A Week in Books · Advanced Review Copy · Books · fiction · Heidi Swain · Karen Swan · Libby Page · Literary Lowdown · Nikola Scott

Sarah's Vignettes Literary Lowdown ~ 1 December 2019

Welcome to this week’s round-up of what’s been going on here at Sarah’s Vignettes, on social media, the books I’ve been adding to my shelves and other bookish delights. Keep scrolling to get the lowdown.

~ On the blog ~

On Wednesday, I took part in a meme run by fellow book blogger Lisa over at Bookshelf Fantasies called Shelf Control. The idea is to choose a book on your bookshelf that you haven’t read yet and talk about when you got it and why you want to read it.

Coming Home to Cuckoo Cottage by Heidi Swain

For this week’s post, I chose Coming Home to Cuckoo Cottage by Heidi Swain. How beautiful is the cover! It’s so inviting.

~ On social media ~

For #ThrowbackThursday, I chose Summer of Secrets by Nikola Scott.

~ On my bookshelf ~

I added 1 book to my digital bookshelf this week. It is an advanced copy of The 24-Hour Café by Libby Page, due out in 23rd January 2020.

The 24-Hour Café by Libby Page

The 24-Hour Café by Libby Page

Day and night Stella’s Café opens its doors for the lonely and the lost, the morning people and the night owls. It is many things to many people but most of all it is a place where life can wait at the door. A place of small kindnesses. A place where anyone can be whoever they want, where everyone is always welcome.

Meet Hannah and Mona: best friends, waitresses, dreamers. They work at Stella’s but they dream of more, of leaving the café behind and making their own way in life.

Come inside and spend twenty-four hours at Stella’s Café; a day when Hannah and Mona’s friendship will be tested, when the community will come together and when lives will be changed . . .

~ On my bedside table ~

The Christmas Party by Karen Swan

I’m reading The Christmas Party by Karen Swan and I’m really enjoying it!


What books have you been reading and buying this week? Let me know by leaving a reply in the box below.

Until next week, happy reading!

Books · fiction · Shelf Control

Shelf Control at Sarah’s Vignettes: Coming Home to Cuckoo Cottage by Heidi Swain

Shelf Control, Bookshelf Fantasies

Shelf Control is a meme run by Lisa @ Bookshelf Fantasies.  It is a weekly celebration of the unread books on our shelves.  Pick a book you own but haven’t read, write a post about it (suggestions: include what it’s about, why you want to read it, and when you got it), and link up!

For more info on what Shelf Control is all about, check out Lisa’s introductory post.


I love this idea of celebrating books on our book shelves that have been published for a while and we are yet to discover. I’m not choosing in any particular order. I’m just perusing my shelves and seeing what stands out for me at that moment.

This week, I have chosen a book from my digital bookshelf:

Coming Home to Cuckoo Cottage by Heidi Swain

Coming Home to Cuckoo Cottage by Heidi Swain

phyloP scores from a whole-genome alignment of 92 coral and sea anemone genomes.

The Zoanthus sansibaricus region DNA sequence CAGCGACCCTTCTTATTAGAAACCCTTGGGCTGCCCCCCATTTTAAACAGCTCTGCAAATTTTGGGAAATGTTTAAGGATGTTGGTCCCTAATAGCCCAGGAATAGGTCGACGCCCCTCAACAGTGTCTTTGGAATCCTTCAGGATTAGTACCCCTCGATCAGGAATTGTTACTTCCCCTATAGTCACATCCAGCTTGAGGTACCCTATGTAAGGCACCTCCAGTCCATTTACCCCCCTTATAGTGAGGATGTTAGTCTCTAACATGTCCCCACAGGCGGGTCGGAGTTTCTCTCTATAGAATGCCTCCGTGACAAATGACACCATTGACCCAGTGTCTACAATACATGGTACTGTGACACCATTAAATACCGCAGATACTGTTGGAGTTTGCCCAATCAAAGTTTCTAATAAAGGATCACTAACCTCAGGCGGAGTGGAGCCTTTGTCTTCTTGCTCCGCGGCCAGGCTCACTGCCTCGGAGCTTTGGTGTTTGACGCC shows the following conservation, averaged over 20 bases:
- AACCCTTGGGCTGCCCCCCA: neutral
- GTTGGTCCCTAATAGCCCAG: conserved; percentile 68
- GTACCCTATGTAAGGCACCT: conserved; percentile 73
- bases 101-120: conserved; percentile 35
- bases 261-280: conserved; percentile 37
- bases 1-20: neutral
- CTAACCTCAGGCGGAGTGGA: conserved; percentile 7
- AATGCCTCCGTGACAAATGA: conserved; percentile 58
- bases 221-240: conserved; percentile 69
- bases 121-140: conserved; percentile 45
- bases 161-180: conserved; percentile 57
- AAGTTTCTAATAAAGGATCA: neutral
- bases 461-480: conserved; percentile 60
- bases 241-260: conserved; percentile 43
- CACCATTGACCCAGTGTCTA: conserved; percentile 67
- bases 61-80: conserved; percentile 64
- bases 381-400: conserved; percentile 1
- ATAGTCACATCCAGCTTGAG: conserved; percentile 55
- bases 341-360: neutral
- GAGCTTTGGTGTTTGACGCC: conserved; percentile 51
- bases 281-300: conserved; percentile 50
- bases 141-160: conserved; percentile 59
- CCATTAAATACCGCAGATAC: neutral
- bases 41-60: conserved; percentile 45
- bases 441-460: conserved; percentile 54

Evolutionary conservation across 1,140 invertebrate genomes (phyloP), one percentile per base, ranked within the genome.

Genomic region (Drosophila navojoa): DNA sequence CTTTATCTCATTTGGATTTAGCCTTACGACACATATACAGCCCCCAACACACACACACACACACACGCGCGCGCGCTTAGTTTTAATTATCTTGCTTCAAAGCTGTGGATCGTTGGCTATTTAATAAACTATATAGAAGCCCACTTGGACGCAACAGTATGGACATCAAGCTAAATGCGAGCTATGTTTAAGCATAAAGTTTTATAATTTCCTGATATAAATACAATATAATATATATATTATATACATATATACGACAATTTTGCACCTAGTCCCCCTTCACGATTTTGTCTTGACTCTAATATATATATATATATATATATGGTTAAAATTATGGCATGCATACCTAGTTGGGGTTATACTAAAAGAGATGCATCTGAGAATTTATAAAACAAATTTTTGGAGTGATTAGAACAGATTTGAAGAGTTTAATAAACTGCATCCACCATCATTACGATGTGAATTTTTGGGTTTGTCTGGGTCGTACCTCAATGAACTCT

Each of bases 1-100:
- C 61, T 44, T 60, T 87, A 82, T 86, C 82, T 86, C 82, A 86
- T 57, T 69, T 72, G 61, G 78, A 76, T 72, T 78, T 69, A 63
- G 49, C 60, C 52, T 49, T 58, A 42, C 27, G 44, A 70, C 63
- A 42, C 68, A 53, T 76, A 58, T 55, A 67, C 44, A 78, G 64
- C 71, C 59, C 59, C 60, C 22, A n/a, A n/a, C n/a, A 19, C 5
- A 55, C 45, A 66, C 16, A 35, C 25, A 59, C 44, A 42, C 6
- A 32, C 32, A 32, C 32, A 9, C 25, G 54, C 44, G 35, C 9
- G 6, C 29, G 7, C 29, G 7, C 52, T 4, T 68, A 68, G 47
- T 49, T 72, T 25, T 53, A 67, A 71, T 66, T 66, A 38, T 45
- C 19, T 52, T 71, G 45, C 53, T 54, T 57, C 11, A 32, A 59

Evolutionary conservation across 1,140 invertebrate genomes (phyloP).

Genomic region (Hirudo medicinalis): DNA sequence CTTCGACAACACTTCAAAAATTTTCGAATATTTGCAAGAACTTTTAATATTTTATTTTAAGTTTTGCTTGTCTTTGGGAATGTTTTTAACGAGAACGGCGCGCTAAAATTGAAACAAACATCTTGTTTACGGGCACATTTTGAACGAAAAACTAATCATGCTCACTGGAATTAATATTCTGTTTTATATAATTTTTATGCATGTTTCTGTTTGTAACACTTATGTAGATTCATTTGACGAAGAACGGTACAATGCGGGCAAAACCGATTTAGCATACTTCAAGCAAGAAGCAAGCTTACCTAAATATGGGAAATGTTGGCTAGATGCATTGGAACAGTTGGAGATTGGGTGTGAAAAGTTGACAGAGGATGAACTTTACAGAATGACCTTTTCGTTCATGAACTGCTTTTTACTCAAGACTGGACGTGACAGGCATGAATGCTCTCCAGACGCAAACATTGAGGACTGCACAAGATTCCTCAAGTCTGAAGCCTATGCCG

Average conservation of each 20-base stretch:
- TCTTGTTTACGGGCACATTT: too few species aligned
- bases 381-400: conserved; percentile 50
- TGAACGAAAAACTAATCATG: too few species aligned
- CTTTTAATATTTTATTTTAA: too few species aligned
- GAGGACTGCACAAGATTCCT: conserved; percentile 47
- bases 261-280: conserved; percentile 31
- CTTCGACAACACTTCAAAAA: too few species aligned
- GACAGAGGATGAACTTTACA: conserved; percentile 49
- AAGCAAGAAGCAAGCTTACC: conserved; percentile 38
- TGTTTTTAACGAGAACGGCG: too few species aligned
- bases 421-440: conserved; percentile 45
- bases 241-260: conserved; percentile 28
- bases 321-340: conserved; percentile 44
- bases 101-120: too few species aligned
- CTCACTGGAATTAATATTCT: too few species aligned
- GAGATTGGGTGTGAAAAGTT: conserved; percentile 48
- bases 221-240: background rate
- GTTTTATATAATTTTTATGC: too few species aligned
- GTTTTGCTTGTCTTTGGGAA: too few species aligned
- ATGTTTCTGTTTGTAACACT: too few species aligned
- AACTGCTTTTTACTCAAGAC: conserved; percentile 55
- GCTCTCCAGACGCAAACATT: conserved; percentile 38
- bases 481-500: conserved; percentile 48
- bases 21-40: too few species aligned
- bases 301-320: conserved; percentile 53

It was published in the UK by Simon & Schuster UK in July 2017.

~ What it’s about ~

When Lottie Foster’s grandmother’s best friend Gwen dies, she leaves Lottie her lovely home, Cuckoo Cottage.

Lottie loves the cottage but Matt, a charming local builder, points out that beneath its charm it is falling apart. Luckily he is always on hand to help with the problems that somehow seem to keep cropping up. But is he just a bit too good to be true? Certainly Will, Lottie’s closest neighbour, seems to think so.

Lottie plans to set up her own business renovating vintage caravans. She hasn’t told anyone about the project she has cooked up with Jemma from The Cherry Tree Café to repurpose Gwen’s old caravan and turn it into a gorgeous tearoom.

But before she can finally enjoy living with her legacy she must uncover who she can trust, and who to avoid. And with two men vying for her attention, will she also find love?

~ When I added it to my book shelf ~

I downloaded Coming Home to Cuckoo Cottage earlier this year. It was free in Heat magazine.

~ Why I want to read it ~

Coming Home to Cuckoo Cottage sounds like the perfect book to curl up and escape with. I’ve heard lots of good things about Heidi Swain’s writing so I am sure I will enjoy it.

A Week in Books · Books · Carol Drinkwater · Charlotte Mosley · Emma Mitchell · fiction · Kate McQuaile · Literary Lowdown · Non-Fiction · Shelf Control

Sarah’s Vignettes Literary Lowdown ~ 17 November 2019

Welcome to this week’s round-up of what’s been going on here at Sarah’s Vignettes, on social media, the books I’ve been adding to my shelves and other bookish delights. Keep scrolling to get the lowdown.

~ On the blog ~

Shelf Control, Bookshelf Fantasies

On Wednesday, I took part in a meme run by fellow book blogger Lisa over at Bookshelf Fantasies called Shelf Control. The idea is to choose a book on your bookshelf that you haven’t read yet and talk about when you got it and why you want to read it.

For this week’s post, I chose Without a Word by Kate McQuaile.

~ On social media ~

For #ThrowbackThursday, I chose The Lost Girl by Carol Drinkwater. The tweet below says it all!

~ On my bookshelf ~

I added 1 book to my bookshelf this week. I think my bookshelf might groan under the weight though as it’s 842 pages and in hardback.

An impromptu visit to Nymans (National Trust) this weekend, led to a mooch around their second-hand books shed. Of course, I couldn’t leave empty handed and this book stood out for me.

The Mitfords: Letters Between Six Sisters, edited by Charlotte Mosley

Carefree, revelatory and intimate, this selection of unpublished letters between the six legendary Mitford sisters, compiled by Diana Mitford’s daughter-in-law, is alive with wit, passion and heartbreak.